Publication

Incidence of Podosphaera clandestina on sweet cherries (Prunus avium) and the influence of postharvest handling practices on the survival of conidia on harvested fruit

Publication, 2019

Outline

P. Swarmy, G. Grove, C. Probst - Incidence of Podosphaera clandestina on sweet cherries (Prunus avium) and the influence of postharvest handling practices on the survival of conidia on harvested fruit - POSTHARVEST BIOLOGY AND TECHNOLOGY, 2019

Abstract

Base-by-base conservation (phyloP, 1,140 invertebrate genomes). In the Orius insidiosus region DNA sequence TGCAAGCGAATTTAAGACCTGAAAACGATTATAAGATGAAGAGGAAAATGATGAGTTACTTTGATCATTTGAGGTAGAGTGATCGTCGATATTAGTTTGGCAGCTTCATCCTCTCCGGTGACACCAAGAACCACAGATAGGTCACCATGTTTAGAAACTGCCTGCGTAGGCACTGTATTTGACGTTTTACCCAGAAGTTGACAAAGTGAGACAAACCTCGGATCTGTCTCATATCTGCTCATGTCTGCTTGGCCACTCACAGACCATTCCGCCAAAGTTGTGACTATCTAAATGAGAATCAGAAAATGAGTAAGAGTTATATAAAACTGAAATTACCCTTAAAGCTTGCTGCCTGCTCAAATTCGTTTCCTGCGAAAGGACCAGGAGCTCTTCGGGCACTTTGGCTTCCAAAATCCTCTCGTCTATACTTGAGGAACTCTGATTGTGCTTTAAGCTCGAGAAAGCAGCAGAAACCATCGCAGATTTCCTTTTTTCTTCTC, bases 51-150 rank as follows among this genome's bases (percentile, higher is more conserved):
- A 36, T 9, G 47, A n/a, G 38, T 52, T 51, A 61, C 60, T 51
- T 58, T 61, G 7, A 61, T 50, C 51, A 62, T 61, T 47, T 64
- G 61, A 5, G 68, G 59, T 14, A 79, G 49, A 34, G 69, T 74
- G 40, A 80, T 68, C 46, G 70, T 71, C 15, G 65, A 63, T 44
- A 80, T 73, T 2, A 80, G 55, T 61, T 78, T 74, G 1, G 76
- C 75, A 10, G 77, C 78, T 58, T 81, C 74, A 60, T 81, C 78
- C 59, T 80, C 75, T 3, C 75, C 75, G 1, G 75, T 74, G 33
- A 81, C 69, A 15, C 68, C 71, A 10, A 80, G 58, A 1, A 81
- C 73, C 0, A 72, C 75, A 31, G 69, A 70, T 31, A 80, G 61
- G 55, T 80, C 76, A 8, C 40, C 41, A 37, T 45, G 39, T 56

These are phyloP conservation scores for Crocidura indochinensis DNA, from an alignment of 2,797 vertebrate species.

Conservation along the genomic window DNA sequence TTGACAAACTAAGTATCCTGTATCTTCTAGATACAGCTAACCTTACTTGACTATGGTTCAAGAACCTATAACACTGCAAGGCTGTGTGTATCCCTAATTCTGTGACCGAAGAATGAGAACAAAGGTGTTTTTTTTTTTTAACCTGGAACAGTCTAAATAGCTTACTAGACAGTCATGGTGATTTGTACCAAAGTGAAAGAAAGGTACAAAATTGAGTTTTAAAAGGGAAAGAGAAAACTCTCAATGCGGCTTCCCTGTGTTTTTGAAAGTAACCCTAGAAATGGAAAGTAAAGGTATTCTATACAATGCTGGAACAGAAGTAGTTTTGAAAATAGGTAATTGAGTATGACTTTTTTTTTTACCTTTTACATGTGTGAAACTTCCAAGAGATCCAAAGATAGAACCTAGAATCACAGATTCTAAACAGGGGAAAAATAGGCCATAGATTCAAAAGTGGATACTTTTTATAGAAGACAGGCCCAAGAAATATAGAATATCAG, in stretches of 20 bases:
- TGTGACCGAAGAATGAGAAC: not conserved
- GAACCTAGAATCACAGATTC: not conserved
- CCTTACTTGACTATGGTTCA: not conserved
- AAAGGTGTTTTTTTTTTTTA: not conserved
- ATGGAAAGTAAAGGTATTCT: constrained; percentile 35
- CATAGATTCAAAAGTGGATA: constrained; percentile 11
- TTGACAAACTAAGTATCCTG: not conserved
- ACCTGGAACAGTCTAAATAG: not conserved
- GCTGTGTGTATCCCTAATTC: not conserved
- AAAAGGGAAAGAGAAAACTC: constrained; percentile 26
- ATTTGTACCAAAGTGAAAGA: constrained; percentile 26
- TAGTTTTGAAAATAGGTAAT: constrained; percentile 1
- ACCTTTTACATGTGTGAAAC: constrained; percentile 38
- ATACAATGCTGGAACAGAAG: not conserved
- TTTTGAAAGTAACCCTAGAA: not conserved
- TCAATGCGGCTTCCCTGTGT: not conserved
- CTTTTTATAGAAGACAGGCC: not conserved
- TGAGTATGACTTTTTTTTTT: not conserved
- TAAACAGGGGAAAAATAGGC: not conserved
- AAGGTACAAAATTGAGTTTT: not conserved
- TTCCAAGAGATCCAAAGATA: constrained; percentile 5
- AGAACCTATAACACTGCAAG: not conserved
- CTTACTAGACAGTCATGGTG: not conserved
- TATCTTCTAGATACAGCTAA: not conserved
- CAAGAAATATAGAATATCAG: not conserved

Powdery mildew of sweet cherry in the Pacific Northwest (PNW) is caused by Podosphaera clandestina, which infects fruit and leaves. Disease symptoms are commonly observed near harvest and such infections are a major concern for offshore cherry markets due to the possibility of diseased cherries providing inoculum to establish the pathogen in a region where P. clandestina has not been reported. The present study was designed to identify periods at which fruit infections are most severe and to determine the efficacy of PNW’s industry postharvest handling practices on the survival of P. clandestina conidia on diseased fruit surfaces. Morphological characteristics and next-generation sequencing (NGS) platform was used to identify the causal agent of foliar and fruit powdery mildew found in the PNW. We combined qPCR and, the use of a viability dye, propidium monoazide (PMA), to differentiate between viable and dead (membrane-compromised) conidia. These tools helped to determine the viability of conidia in real-time. Conidia on the fruit surface naturally lost their viability within a few days of harvest. Postharvest treatments in the PNW include hydrocooling with chlorinated water and methyl bromide fumigation prior to export. These practices were extremely effective in deactivating all conidia on the fruit surface. The residual conidia recovered from the fruit surface after the postharvest treatments failed to establish consistent powdery mildew colonies on the susceptible host leaves; this confirms that diseased, treated cherries are unlikely to serve as a source of inoculum needed to establish the pathogen areas where it has not been documented. After postharvest treatments, regular sampling of conidia up to three weeks after harvest indicated that the conidia were non-viable. Results of this study indicated that the sweet cherry postharvest handling procedures in the PNW are effective for the elimination of the potential sources of P. clandestina inoculum associated with cherry fruit.